Michelle Hattingh is the author of I'm the Girl Who Was Raped. Follow her on Twitter @ms_hattingh.

TRIGGER WARNING: Rape

This excerpt has been published with permission from
Modjaji books and can be purchased from Modjaji’s official website.

A detective comes and tells us it’s time to go to the hospital. It’s three am. The four of us walk back into the rain. I am so cold. I am so tired. Julia is still wearing her pink Power Ranger outfit and she is bossing the detective around, telling him what to do and how.

The detective is wearing plainclothes and has curly hair. He doesn’t look either my friend or me in the eye.

We drive to the hospital. There are four of us, so hopefully we are safe with this man. He doesn’t talk. I can’t get a read on him. He is handsome, late thirties, unbothered and unencumbered by what happened to us. I get a whiff of irritation. He thinks we are useless.

When we arrive at the hospital he tells the man at reception,“I have two rape survivors with me. They need to have rape kits administered to them.”

I realise I already hate that word, “survivor”.

It is not what he thinks of us. It’s what they told him to call us. At some workshop where they served cold coffee and tuna mayo sarmies, they told him to refer to us as ‘rape survivors’. And he does, not because he believes it, but because it is part of the ‘proper procedure’.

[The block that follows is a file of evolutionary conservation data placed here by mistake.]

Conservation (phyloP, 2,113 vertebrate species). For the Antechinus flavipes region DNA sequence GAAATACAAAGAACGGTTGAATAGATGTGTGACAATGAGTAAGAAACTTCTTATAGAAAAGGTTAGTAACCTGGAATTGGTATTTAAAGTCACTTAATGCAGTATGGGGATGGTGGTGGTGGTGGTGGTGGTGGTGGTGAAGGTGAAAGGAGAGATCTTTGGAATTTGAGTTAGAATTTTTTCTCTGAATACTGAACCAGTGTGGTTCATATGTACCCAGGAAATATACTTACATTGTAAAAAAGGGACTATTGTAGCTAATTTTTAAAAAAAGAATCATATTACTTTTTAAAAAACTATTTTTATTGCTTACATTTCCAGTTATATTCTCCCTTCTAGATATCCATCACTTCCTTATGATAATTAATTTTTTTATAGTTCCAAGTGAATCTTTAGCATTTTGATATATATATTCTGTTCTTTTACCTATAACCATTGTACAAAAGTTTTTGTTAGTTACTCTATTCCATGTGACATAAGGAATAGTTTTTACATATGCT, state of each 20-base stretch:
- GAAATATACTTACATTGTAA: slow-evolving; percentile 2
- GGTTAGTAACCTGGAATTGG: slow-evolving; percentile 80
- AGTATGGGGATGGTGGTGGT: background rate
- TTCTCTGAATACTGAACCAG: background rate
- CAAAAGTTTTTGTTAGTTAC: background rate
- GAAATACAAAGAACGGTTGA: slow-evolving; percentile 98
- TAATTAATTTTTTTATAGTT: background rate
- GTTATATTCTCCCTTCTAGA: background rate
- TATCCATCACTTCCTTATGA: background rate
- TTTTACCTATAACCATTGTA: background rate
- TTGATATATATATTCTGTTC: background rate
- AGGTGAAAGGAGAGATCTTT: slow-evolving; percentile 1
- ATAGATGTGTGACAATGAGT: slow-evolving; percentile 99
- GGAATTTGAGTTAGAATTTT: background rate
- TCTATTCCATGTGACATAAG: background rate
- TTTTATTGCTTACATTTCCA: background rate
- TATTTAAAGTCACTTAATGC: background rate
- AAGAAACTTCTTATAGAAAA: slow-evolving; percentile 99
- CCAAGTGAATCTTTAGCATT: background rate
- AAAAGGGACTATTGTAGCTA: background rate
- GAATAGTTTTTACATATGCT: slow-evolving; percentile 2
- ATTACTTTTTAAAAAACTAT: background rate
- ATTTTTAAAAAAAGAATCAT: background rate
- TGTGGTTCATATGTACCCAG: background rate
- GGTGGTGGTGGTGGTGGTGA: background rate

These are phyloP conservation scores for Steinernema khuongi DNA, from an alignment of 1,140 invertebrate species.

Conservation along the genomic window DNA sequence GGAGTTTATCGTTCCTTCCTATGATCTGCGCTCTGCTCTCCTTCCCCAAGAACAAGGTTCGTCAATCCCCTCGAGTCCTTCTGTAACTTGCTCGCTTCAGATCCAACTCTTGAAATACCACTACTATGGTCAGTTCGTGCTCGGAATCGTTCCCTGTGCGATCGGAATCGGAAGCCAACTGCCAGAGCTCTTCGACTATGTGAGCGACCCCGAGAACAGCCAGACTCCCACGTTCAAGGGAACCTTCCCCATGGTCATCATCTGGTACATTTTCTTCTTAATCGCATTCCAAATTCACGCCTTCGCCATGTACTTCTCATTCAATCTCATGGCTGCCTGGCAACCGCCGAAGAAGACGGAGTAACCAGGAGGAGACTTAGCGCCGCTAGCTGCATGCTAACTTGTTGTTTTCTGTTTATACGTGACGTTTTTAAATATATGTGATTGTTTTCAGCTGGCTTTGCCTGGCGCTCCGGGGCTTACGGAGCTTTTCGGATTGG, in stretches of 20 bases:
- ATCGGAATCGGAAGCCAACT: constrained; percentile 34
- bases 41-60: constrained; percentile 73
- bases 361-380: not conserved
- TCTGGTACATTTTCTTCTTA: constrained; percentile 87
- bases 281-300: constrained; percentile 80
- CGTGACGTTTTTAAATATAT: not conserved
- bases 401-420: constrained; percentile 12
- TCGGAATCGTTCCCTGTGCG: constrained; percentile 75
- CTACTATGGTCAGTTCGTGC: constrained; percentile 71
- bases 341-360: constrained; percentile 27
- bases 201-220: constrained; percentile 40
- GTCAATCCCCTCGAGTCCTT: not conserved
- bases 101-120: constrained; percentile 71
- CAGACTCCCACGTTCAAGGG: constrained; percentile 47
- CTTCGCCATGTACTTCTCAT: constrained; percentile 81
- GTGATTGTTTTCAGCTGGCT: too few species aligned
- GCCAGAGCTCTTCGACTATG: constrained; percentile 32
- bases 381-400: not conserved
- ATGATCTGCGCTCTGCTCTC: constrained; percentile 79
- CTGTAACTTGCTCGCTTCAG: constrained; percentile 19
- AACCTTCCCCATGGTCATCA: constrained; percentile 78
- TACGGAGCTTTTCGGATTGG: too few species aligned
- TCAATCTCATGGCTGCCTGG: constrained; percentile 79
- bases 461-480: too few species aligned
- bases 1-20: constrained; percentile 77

My friend is outside on the phone. She is telling her parents what happened. Julia is with her. Malini takes my hand and we wait in yet another room – the nurses’ station. Malini’s wild hair is curling with the rage and emotions I know she is doing her best to keep inside. People run around and through us, I watch them moving through a thick fog.

I sit on a plastic chair and wait. Malini stands guard. My eyes won’t open. Two nurses work at a table with their backs turned to us. They have yet to acknowledge we exist. The detective goes to them.
“Hey auntie,” he smiles at the nurse and his tone is playful.

“Wat het jy nou vir ons?” The nurse is curt, unresponsive to his flirting. She wants to know what he has for them.

They carry on speaking in Afrikaans. They don’t know that I can speak Afrikaans.

“Two students who were raped. They were at the beach, they were partying. You know how it is.” The teasing tone never leaves his voice. They have their backs to us. “What are they? Stupid? They know what the world is like!”

The nurse is mad. At us. The ‘rape survivors’. I feel anger pushing and rushing about inside of me.

“Listen,” I say, in Afrikaans, to their backs, “if you have something to say about what happened to me tonight, please do it to my face.”

Neither the detective nor the nurse turns around.

“Ja, I will,” the nurse says. She does not turn around. “What were you thinking? You know what the world is like!!”

I can’t speak. I can’t feel. It was my fault. It was my fault. She just said so.

“Listen here, my friend really does not need to hear this right now so will you please just shut up,” Malini sneers at the nurse’s back. She squeezes my hand.

They shut up. But now I know. Because strangers won’t lie to protect you.

It is my fault. I deserved this. I had it coming. I am broken and it is my fault. I know better than to think like this but I am so tired. And the people who are supposed to help me just confirmed it. The people our government pays to help ‘rape survivors’ just told me the truth.